This Japanese Flaked Mackerel with Vegetables a variation of this dish which has become one of our staples since mackerel turns up often on the supermarket last day shelf and freezes so well. This dish thrives on the basis that “soy/mirin/sake makes everything better”.
We originally got our recipe from [easyazon_link identifier=”1840917431″ locale=”UK” tag=”thenomr03-21″]Everyday Harumi: Simple Japanese food for family and friends[/easyazon_link] which is a great repository of Japanese recipes. Panko pork, oh yes.
I have to say though, that chopping the vegetables is a royal pain in the neck. It’s fiddly and time consuming. Fine if you get into the zone and don’t worry about time.
2 mackerel fillets
100g mushrooms (shitake if you like) chopped
100g carrots chopped
50g onion chopped
oil for frying
2tsp caster sugar
20ml soy sauce
1 1/2 tsp awase miso
Chop the ginger and with a teaspoon scrape the flesh off the mackerel.
Put the skins to simmer in a pint of water with soy, miso, salt and so on for a nice fishy miso soup to go with the mackerel.
Chop the carrots, onions and mushrooms.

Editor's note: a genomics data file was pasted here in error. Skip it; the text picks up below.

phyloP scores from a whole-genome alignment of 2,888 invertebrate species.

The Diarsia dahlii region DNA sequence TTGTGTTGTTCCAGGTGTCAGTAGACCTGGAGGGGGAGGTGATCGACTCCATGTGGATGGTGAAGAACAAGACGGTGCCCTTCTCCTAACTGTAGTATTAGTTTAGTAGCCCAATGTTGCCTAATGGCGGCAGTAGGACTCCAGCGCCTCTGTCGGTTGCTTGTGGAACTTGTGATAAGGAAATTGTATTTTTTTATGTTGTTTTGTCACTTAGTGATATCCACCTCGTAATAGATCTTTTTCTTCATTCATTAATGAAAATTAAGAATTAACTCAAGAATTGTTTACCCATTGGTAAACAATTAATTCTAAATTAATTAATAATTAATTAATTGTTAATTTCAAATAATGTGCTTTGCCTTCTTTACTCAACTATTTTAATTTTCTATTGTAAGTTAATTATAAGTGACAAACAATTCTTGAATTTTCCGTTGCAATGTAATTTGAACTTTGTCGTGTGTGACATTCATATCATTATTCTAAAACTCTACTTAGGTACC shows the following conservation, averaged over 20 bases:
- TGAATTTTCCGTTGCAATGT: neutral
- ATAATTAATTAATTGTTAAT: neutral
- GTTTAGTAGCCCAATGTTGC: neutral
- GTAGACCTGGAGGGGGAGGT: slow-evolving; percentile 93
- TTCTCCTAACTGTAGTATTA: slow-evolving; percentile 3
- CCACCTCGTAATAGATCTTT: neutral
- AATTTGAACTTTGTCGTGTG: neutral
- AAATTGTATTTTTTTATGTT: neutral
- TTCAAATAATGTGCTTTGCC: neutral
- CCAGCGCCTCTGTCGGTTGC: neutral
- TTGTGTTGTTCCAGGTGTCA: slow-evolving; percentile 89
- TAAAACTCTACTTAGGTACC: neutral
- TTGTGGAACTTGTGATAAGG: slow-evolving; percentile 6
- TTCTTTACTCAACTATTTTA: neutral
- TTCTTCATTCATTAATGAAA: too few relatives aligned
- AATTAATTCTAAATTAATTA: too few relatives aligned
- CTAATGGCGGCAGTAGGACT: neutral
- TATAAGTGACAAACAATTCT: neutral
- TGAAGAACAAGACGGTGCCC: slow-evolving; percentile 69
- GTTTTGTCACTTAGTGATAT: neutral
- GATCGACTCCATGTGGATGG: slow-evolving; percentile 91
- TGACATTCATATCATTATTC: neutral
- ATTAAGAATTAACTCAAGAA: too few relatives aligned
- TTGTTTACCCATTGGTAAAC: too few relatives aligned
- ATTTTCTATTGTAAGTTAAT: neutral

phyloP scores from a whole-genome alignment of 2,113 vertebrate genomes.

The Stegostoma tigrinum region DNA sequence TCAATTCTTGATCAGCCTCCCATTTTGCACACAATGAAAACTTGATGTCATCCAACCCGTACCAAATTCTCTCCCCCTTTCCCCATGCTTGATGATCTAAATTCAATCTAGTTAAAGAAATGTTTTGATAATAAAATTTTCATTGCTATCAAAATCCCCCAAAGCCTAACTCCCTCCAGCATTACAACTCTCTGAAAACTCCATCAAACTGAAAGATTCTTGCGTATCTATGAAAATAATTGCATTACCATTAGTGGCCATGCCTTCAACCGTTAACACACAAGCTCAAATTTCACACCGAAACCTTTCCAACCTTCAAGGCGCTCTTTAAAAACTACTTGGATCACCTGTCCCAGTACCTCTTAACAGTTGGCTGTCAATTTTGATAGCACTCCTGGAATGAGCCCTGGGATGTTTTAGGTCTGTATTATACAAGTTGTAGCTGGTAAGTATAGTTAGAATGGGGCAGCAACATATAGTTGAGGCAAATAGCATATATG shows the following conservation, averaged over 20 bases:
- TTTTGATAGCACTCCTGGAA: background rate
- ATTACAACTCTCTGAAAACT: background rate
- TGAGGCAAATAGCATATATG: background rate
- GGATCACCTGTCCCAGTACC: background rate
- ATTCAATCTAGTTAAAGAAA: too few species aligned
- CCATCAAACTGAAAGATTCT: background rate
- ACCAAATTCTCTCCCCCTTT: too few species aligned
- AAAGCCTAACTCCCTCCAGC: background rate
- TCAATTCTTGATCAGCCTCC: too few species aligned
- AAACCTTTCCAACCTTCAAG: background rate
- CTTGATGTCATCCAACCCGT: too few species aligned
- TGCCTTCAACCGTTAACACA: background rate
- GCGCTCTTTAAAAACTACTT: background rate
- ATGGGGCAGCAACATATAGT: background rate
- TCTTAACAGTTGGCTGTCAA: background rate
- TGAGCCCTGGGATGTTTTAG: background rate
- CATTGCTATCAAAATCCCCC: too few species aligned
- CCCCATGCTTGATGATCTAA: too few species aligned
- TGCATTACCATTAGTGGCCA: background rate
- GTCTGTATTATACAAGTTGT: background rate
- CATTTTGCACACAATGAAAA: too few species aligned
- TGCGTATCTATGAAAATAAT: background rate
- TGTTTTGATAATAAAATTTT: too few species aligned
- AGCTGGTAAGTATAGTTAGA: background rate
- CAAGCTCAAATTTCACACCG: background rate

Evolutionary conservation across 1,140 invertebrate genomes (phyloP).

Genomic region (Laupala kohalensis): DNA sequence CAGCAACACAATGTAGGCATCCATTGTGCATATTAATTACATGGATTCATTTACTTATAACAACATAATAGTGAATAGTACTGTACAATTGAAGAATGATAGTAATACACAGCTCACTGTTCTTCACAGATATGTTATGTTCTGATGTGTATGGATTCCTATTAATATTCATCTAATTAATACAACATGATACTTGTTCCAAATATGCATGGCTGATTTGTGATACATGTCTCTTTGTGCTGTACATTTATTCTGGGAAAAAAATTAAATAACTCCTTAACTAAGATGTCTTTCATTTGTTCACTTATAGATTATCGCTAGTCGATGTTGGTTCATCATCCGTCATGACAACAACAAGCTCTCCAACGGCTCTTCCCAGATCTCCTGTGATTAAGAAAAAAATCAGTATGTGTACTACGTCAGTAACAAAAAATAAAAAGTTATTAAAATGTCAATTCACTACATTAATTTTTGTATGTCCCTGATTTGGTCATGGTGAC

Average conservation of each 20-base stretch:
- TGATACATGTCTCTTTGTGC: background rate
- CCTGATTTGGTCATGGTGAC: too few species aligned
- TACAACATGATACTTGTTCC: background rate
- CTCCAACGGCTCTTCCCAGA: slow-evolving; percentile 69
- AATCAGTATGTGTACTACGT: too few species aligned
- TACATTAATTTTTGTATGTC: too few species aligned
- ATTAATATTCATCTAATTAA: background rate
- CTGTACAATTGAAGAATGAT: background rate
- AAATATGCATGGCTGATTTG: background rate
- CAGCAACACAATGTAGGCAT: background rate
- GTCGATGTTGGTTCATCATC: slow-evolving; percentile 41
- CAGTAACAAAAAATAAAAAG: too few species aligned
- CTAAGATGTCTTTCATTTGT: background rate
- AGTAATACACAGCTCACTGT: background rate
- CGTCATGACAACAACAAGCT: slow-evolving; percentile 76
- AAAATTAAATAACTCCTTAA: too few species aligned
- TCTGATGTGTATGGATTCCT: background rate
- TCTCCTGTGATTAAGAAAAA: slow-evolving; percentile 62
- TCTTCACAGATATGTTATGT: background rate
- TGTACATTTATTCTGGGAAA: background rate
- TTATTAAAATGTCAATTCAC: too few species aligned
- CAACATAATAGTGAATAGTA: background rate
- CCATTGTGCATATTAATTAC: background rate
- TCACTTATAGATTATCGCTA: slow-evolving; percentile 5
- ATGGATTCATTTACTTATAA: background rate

Heat the oil in a frying pan and add the mackerel and ginger and fry until the mackerel is opaque.
Side note, stainless steel frying pans can be pretty non-stick. The trick is to heat the pan before adding the oil. Something about the pits in the steel. You can see from our frying pan that is gets a lot of use!
Add the vegetables and simmer until they start softening. Then add all the liquids and miso and simmer gently, stirring, until the sauce is mostly absorbed.
Serve on the Japanese rice that’s been in your [easyazon_link identifier=”B00ABYI0IE” locale=”UK” tag=”thenomr03-21″]Rice Cooker[/easyazon_link]. You DO have a rice cooker, right? That and the [easyazon_link identifier=”B01HMITHY2″ locale=”UK” tag=”thenomr03-21″]bread machine 23620, 600 W – Black[/easyazon_link]are the two devices that get use in our house.
The resident Asian in our house is quite picky about her rice. Obviously Taiwanese rice is amazing (it is) but a close second is Japanese short-grain rice which in Europe can be grown in Italy, California or Texas or anywhere suitable. Our preferred brand is NishikiÂ (in a 10kg bag, thank you Amazon) but we’ve also used Yakuta. Basmati rice is a dirty secret here.